U.K. Pledges $45 Million To Test Microbicide Gels To Prevent HIV Infection Among Women
The U.K. Department for International Development on Tuesday pledged $45 million to fund trials of a microbicide gel that could prevent HIV infection among women, AFP/Yahoo! News reports (AFP/Yahoo! News, 4/5). Microbicides include a range of products such as gels, films, sponges and other products that could help prevent the sexual transmission of HIV and other sexually transmitted diseases. HIV is transmitted primarily through heterosexual intercourse in much of Africa and Asia, but no female-controlled HIV prevention method currently is widely available (Kaiser Daily HIV/AIDS Report, 3/24/04). The trials -- which will last 39 months and be conducted by the U.K. Microbicides Development Programme, a partnership between DFID and the U.K. Medical Research Council and administered by the MRC Clinical Trials Unit and Imperial College London -- are expected to begin in four months and will include more than 10,000 women in South Africa, Tanzania, Uganda and Zambia. MRC also announced on Tuesday that it will provide approximately $3.7 million to fund the trials. The experimental microbicide gel, known as PRO 2000, can be applied before sexual intercourse and is formulated to prevent HIV from attaching to human cells, according to AFP/Yahoo! News (AFP/Yahoo! News, 4/5). The final-stage trials will test the safety and effectiveness of PRO 2000, according to an MRC release.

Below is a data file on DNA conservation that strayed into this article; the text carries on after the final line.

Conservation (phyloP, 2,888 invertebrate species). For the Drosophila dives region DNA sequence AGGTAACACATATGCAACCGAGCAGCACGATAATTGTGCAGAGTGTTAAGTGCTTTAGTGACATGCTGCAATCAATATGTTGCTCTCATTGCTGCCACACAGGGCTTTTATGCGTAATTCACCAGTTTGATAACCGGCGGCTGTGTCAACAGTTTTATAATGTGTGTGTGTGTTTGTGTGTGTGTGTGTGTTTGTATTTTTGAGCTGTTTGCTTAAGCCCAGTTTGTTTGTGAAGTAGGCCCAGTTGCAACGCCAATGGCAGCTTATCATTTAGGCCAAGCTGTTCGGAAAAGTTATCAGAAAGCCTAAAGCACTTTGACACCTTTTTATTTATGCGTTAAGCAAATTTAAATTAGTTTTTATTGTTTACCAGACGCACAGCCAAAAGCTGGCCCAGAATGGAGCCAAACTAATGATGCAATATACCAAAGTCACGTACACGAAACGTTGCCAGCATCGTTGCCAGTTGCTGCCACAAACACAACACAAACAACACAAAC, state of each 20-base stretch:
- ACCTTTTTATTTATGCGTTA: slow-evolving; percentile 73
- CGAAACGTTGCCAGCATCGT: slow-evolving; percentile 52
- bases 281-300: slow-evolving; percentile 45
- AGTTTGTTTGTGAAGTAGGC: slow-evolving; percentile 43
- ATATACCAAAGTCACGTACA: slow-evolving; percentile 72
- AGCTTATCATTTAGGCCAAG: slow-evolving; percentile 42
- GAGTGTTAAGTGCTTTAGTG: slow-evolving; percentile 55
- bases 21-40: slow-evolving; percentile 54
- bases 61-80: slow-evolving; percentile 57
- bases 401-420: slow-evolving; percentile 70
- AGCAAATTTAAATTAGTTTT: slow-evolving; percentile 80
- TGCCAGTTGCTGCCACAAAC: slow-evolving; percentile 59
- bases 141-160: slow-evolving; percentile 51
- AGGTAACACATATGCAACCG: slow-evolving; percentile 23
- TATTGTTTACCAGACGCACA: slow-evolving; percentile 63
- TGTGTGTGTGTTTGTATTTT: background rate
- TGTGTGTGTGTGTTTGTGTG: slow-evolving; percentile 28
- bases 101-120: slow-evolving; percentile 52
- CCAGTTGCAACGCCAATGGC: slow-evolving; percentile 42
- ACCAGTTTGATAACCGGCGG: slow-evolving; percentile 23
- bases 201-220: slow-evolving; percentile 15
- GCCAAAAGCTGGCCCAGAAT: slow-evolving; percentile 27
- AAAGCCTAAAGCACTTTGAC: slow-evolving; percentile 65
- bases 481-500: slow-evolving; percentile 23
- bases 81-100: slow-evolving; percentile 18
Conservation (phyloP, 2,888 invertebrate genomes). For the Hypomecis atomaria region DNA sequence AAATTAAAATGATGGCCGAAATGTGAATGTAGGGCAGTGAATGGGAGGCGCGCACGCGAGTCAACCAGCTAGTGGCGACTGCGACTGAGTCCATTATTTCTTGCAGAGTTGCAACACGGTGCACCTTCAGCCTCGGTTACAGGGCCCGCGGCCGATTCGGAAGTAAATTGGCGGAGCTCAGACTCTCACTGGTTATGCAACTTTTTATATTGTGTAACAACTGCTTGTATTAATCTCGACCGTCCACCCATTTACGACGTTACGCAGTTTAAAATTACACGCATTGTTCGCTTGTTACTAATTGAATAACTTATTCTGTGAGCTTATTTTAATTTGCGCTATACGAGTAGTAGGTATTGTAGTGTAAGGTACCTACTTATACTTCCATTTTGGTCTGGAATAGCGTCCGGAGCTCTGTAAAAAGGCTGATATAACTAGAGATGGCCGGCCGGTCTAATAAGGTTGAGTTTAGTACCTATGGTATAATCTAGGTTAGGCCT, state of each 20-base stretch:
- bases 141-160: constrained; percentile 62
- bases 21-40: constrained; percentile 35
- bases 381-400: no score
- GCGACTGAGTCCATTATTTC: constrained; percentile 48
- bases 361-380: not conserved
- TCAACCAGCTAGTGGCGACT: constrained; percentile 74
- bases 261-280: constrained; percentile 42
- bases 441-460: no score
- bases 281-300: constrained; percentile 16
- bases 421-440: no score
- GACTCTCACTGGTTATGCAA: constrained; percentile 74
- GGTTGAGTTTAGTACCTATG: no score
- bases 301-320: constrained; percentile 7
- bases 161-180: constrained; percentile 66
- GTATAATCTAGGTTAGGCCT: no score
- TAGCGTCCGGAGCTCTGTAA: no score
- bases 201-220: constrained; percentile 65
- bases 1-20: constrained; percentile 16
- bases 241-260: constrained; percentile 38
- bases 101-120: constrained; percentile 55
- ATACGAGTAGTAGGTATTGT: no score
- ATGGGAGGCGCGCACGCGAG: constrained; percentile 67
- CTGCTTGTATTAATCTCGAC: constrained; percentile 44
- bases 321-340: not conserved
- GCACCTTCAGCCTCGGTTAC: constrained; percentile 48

"The funding will take us one step further towards identifying an effective microbicide -- a crucial element of our effort to reduce HIV transmission," MRC Clinical Trials Unit Director Janet Darbyshire said. DFID Secretary Hilary Benn said, "Women vulnerable to infection are frequently unable to refuse sex or to insist on the use of a condom," adding, "Research has shown that an effective microbicide could prevent up to 2.5 million people worldwide from HIV infection over three years" (MRC release, 4/6). Nick Partridge, director of the HIV/AIDS advocacy group Terrence Higgins Trust, said, "The development of a microbicide would be a significant step forward in the fight against HIV, as would the discovery of an effective vaccine. But it is important to remember that these are long-term strategies that will take many years to reach the people that need them and may never be successfully developed. In the short term, promoting condom use and good sex education are essential if we are to prevent more unnecessary deaths from HIV" (BBC News, 4/5).